Health workers are seeking a mass campaign and vaccination process amid imminent threat of yellow fever.
According to President, Nigerian Academy of Science, Professor Oyewale Tomori, being the only country in West Africa that is yet to conduct a preventive mass campaign and vaccination across the country, serious danger looms for the country should there be a breakout of the disease.
Tomori who noted that a large number of people in the country were suceptible, stressed that government at all levels must strengthen survellance.
According to him, no case should become an epidemic if promptly addressed.
“It is very essential and with early detection in good place, good laboratories and an effective awareness campaign,” he said.
He, however, disclosed that the health sector was launching an immediate response to stretch surveillance and immunisation efforts.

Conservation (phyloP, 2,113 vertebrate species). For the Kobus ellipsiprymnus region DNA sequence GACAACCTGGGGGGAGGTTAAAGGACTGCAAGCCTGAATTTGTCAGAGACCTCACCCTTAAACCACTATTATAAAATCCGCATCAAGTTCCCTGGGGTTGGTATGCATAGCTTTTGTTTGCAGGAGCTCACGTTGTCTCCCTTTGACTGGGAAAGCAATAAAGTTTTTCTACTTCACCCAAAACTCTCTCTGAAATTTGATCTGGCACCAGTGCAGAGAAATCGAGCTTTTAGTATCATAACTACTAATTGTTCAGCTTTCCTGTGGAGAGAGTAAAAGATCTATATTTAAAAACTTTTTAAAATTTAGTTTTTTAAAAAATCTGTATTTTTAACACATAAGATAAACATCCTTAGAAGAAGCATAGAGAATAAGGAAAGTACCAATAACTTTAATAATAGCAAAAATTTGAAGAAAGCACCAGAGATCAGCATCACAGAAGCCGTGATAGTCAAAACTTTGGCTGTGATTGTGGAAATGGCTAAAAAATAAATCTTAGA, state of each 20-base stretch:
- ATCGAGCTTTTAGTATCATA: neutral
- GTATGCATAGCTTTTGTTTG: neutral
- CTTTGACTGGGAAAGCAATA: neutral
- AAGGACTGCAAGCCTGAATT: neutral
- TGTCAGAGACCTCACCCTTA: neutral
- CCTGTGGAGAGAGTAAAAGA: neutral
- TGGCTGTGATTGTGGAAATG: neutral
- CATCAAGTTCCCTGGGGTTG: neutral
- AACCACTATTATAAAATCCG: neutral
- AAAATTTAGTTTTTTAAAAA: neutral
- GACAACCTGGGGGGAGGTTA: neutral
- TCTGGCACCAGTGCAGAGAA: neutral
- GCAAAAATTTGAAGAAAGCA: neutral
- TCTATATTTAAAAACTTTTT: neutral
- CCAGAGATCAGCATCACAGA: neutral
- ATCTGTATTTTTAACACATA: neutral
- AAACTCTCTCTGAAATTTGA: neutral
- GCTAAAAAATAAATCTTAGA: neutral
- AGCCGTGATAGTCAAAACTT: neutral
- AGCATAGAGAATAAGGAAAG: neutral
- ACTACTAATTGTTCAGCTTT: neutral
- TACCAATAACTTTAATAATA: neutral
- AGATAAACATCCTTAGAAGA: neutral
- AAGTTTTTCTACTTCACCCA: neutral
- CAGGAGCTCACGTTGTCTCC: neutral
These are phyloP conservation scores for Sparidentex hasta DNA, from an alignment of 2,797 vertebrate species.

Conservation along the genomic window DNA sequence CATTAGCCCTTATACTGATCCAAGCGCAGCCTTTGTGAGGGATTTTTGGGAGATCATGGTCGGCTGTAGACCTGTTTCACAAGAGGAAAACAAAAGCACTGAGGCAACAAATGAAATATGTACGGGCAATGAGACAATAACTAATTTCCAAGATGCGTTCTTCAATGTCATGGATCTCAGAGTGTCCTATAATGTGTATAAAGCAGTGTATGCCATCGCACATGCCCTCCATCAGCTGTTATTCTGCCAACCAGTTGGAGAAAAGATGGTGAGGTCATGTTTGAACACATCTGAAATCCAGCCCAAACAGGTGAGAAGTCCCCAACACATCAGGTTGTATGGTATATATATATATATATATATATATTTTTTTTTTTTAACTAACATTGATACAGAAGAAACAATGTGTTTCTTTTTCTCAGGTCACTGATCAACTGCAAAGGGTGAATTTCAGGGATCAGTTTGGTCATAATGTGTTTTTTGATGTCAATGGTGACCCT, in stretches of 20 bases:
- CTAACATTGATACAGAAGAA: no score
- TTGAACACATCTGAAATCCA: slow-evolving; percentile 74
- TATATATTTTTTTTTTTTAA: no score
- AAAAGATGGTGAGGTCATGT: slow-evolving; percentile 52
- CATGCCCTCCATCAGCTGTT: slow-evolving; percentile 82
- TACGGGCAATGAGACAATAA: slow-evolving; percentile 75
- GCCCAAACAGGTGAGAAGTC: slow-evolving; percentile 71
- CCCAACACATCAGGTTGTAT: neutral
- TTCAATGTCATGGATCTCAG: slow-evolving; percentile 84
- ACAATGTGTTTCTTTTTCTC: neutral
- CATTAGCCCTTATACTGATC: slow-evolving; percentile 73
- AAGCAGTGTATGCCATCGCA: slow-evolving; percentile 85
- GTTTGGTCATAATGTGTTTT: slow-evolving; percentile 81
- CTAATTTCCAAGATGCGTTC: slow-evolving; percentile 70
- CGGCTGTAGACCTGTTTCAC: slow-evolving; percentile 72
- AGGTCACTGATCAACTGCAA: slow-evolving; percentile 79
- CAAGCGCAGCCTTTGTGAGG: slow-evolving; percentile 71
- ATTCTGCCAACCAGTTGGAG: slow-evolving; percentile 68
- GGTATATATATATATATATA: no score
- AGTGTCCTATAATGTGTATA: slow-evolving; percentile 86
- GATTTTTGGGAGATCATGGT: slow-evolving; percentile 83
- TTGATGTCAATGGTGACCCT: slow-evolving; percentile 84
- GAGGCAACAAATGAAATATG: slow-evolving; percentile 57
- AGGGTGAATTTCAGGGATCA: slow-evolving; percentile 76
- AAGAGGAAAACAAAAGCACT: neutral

According to him, the emergency campaign aims to reach 1.3 million children in the surrounding areas and five other vaccination campaigns are being planned for later in the month.
“Every year, we have about five to seven million children born in this country. If we dont vaccinate the children, they become the vulnerable adults.”
According to him, about 3.8 million children need to be immunised yearly.This means about 15 million in the next 15 years.
In ansother five years, we are looking at a particular number of people that are susceptible to the disease.
He also added that countries like sGambia overcame the threat of yellow fever with mass campaign and vaccination.
In his own view, Managing Director, May and Baker Nigeria Plc, Mr Nnamdi Okafor reiterated the need for policies and mechanism that would enable the private sector to come into the vaccine production.
He added that local production of vaccines was a fundermental public health security issue which the present administration must take seriously
Okafor stated that the private sector should be allowed to go ahead with the production while government should put in place regulations.
He said: “The government eyes more than 95 per cent of vaccines that are used in the country with no local capacity”, stressing the need for private sector involvement and capacity building.